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Violence in the Workplace

The Employer’s Duty to Provide a Safe Work Environment

Every day employees of companies large and small are potentially subject to acts of workplace violence.  Pursuant to the common law, employers have no duty to protect their employees from harm in the workplace.  However, employers and the insurance carriers who insure them must be aware that New York State laws and federal regulations require standards for safe work environments.

For example, Section 200 of the New York State Labor Law requires that employers provide employees a safe place to work.  The Occupational Safety and Health Administration (OSHA) imposes similar standards on the federal side.

New York courts have taken the position that an employer can assume the duty to protect an employee from harm where a specific duty does not exist.  Ruiz v. Griffin, 71 AD3d 1112 (2nd Dept. 2010).  Therefore, if an employer sets a standard to provide for some type of employee safety, any failure in that standard could set the employer up for a finding of liability.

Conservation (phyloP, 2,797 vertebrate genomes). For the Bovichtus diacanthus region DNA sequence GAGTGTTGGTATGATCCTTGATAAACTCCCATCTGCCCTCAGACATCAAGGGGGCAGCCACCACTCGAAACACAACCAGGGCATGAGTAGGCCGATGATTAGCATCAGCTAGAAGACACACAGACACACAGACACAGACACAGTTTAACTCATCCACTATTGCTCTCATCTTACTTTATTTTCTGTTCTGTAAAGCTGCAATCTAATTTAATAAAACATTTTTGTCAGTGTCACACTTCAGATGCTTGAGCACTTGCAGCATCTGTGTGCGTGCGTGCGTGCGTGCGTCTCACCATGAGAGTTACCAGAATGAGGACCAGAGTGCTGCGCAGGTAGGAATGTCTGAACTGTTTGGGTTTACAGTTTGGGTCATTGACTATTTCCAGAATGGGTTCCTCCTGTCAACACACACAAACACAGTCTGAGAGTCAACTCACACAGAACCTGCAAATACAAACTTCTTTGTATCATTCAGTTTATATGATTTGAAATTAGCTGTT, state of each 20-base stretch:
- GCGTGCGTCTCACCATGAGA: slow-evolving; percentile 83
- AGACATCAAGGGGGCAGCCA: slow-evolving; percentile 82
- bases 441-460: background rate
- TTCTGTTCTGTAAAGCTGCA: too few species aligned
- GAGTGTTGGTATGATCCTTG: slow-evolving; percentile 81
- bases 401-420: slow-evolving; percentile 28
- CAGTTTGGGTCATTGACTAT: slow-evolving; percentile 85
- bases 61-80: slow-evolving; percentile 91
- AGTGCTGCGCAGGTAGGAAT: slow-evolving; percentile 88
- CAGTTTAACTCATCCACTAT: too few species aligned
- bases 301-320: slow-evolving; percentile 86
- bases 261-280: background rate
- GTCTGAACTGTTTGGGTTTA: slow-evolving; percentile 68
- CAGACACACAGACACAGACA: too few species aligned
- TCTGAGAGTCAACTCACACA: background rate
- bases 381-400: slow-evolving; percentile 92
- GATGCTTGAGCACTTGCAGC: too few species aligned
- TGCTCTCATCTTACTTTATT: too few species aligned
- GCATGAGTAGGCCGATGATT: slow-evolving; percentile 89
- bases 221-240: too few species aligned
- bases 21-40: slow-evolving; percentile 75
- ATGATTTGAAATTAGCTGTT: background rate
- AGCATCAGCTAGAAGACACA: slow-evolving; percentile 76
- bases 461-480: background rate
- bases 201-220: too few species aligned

Many states, including New York, have sought to protect employees from violent crimes in the workplace through legislation such as New York’s Workplace Violation Prevention Act (codified in New York State Labor Law) and the New York State Department of Labor’s own standards.  Please note, however, that the Workplace Violation Prevention Act and the Department of Labor’s standards currently apply only to public employers of 20 or more employees.

In addition to the Labor Law, New York workers’ compensation laws also provide for damages to employees who are injured due to acts occurring at the workplace (see Section 11 of the New York State Compensation Law).  However, in some limited circumstances, the statutory prevention of third party lawsuits against employers as codified by Section 11 could be waived, thus permitting the employee to bring suit against the employer despite the Section 11 protections.

What is the Responsibility of Employers?

It is incumbent upon employers to effectuate standards and procedures to ensure that their employees are safe from violence in the workplace and that those procedures are not only implemented, but are routinely practiced. 

Training of both management and staff should be given, and threats of potential violence should not be ignored.  Insurance underwriters should also inquire as to potential insureds’ history of workplace violence as well as the methods and strategies employed by potential insureds to provide for and maintain safe work environments.

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